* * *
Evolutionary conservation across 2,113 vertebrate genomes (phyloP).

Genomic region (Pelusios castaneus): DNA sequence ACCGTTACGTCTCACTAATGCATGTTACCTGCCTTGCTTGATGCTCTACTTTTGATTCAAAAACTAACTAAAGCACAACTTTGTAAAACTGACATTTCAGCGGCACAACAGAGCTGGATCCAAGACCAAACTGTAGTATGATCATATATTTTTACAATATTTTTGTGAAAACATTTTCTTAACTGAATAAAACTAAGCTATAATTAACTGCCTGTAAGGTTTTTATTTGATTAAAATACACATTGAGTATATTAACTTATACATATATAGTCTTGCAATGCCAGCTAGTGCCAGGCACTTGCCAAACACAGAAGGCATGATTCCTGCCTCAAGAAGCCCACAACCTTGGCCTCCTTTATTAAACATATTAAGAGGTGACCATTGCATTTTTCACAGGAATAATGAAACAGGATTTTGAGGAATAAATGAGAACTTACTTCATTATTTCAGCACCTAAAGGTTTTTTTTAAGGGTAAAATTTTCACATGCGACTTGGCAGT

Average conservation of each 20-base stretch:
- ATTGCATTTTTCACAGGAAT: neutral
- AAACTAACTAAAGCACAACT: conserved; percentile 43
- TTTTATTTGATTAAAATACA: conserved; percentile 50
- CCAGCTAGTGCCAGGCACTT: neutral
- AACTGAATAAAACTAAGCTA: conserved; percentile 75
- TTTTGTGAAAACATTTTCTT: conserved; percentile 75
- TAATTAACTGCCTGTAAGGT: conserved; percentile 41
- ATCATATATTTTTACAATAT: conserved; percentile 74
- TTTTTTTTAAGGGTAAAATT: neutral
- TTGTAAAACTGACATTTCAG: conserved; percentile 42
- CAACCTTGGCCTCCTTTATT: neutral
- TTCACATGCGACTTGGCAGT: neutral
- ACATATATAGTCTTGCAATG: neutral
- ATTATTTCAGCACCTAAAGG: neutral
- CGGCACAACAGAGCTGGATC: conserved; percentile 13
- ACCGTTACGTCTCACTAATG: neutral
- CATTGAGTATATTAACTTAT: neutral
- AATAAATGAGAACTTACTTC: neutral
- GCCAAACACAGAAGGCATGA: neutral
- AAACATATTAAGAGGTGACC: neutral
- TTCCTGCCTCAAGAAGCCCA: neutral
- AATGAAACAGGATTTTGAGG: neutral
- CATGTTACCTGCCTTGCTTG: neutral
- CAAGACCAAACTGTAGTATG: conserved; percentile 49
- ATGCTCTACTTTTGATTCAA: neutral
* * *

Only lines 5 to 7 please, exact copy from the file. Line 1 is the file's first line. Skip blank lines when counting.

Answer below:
- AAACTAACTAAAGCACAACT: conserved; percentile 43
- TTTTATTTGATTAAAATACA: conserved; percentile 50
- CCAGCTAGTGCCAGGCACTT: neutral